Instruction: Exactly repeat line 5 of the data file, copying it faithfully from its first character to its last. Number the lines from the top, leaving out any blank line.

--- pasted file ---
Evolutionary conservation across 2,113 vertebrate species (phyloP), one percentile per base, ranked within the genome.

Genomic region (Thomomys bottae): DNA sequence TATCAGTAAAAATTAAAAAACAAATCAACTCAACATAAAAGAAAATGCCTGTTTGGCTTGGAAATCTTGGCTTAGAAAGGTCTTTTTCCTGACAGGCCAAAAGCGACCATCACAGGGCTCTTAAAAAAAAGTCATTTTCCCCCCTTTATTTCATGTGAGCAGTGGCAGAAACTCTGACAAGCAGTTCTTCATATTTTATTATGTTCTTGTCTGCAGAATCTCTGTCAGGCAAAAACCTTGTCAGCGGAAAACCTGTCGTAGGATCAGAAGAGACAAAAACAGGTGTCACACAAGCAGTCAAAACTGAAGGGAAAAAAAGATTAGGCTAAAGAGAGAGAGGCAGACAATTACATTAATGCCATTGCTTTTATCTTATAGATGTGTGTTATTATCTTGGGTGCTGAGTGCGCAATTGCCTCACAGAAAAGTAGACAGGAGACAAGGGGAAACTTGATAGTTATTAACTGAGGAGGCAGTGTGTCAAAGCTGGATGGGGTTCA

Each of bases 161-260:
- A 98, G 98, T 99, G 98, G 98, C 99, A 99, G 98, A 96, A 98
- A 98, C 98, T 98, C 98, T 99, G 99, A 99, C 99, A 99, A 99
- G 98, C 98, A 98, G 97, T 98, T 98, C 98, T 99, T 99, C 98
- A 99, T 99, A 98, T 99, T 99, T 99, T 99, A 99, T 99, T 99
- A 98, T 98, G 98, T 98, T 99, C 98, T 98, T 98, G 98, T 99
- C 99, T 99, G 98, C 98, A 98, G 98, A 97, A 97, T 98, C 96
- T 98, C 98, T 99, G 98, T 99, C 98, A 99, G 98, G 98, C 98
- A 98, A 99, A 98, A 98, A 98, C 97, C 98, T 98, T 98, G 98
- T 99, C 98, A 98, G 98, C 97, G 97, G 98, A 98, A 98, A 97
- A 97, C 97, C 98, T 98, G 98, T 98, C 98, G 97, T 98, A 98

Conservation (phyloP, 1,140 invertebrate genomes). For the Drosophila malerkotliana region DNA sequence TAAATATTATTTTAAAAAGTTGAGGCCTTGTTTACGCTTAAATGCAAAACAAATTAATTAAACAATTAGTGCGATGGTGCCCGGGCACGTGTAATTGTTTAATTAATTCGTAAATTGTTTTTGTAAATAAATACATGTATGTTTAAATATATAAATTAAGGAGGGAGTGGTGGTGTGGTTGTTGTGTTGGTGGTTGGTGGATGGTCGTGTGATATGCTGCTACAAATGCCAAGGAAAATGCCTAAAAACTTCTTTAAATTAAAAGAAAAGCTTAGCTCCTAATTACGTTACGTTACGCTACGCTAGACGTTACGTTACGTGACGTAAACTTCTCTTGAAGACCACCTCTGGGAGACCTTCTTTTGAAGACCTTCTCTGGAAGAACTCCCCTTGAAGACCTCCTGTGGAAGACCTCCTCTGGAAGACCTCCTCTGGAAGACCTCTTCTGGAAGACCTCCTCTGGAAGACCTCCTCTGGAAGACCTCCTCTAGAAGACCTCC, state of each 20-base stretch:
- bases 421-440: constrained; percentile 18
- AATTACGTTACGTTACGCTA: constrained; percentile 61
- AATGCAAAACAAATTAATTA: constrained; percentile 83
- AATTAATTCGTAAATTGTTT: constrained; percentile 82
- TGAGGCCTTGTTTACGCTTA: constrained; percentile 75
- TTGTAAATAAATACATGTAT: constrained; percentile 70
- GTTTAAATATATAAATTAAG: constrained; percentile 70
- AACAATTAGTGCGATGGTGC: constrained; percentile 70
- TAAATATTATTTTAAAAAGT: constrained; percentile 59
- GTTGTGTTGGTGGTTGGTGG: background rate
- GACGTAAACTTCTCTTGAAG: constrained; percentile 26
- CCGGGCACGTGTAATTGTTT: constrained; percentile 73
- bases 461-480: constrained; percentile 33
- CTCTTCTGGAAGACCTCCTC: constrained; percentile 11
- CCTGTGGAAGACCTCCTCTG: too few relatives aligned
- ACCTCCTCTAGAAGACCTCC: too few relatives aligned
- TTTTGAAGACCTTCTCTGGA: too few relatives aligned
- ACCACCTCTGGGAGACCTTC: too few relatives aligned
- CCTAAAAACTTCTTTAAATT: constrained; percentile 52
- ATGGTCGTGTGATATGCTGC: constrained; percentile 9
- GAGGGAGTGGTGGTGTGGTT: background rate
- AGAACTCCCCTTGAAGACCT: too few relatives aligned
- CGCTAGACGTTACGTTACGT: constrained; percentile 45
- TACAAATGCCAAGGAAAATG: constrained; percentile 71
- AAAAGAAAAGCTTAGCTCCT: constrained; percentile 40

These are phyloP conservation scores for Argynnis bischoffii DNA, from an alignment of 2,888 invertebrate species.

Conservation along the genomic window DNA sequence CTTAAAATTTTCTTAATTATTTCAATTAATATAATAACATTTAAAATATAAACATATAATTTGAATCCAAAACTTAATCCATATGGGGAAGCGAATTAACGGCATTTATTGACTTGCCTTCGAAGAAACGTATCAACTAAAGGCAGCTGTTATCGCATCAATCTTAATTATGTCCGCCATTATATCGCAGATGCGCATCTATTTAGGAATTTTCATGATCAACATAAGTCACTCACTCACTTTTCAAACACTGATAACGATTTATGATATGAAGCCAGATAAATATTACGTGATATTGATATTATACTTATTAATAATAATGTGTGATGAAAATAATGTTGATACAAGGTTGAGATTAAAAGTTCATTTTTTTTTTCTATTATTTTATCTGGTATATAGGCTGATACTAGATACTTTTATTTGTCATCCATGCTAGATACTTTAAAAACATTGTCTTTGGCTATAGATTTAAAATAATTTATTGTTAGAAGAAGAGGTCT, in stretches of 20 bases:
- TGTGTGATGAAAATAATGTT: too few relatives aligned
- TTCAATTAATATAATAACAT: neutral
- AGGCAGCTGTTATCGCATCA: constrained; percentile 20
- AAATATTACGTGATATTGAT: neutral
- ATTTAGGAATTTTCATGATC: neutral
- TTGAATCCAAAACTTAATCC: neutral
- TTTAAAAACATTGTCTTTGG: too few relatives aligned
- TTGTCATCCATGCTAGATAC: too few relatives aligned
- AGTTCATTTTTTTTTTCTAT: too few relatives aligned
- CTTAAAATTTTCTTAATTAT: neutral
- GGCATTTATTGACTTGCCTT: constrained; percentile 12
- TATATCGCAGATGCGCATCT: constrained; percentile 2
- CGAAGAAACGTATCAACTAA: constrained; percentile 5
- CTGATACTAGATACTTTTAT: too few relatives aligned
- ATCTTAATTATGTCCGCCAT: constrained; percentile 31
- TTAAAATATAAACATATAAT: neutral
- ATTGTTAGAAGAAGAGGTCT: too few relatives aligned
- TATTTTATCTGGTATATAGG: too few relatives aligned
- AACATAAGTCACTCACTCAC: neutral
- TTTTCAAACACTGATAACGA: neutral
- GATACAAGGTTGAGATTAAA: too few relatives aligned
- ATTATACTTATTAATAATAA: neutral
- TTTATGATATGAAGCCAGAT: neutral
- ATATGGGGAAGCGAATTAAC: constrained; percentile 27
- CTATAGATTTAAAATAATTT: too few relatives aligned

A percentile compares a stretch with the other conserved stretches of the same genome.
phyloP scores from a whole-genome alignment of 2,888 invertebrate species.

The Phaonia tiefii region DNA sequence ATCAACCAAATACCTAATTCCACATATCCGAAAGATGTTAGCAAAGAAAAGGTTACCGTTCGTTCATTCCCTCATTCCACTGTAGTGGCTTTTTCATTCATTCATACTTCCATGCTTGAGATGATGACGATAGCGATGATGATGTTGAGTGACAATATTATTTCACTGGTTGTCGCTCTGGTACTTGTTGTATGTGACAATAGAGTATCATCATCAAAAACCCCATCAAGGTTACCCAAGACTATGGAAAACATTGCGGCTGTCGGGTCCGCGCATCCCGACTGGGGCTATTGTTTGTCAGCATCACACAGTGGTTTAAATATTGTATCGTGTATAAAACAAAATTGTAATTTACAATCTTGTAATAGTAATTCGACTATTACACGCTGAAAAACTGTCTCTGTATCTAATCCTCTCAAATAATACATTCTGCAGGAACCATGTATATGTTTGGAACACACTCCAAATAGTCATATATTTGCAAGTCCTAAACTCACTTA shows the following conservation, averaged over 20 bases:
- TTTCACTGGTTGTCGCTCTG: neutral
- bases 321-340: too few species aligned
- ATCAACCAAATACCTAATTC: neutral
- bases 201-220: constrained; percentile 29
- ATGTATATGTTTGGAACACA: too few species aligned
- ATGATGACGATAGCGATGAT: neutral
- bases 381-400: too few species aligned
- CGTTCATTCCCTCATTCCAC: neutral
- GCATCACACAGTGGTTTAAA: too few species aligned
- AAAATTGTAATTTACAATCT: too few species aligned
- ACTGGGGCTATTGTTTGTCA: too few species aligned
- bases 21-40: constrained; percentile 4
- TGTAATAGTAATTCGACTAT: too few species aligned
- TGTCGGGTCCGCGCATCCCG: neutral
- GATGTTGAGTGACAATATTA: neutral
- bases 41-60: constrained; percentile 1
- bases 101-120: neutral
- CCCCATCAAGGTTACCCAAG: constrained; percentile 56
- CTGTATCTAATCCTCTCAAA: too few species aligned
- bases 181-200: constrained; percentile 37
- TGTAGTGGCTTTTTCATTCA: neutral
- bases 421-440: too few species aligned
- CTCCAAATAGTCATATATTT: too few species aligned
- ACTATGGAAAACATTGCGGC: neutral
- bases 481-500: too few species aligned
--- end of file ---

- A 98, C 98, T 98, C 98, T 99, G 99, A 99, C 99, A 99, A 99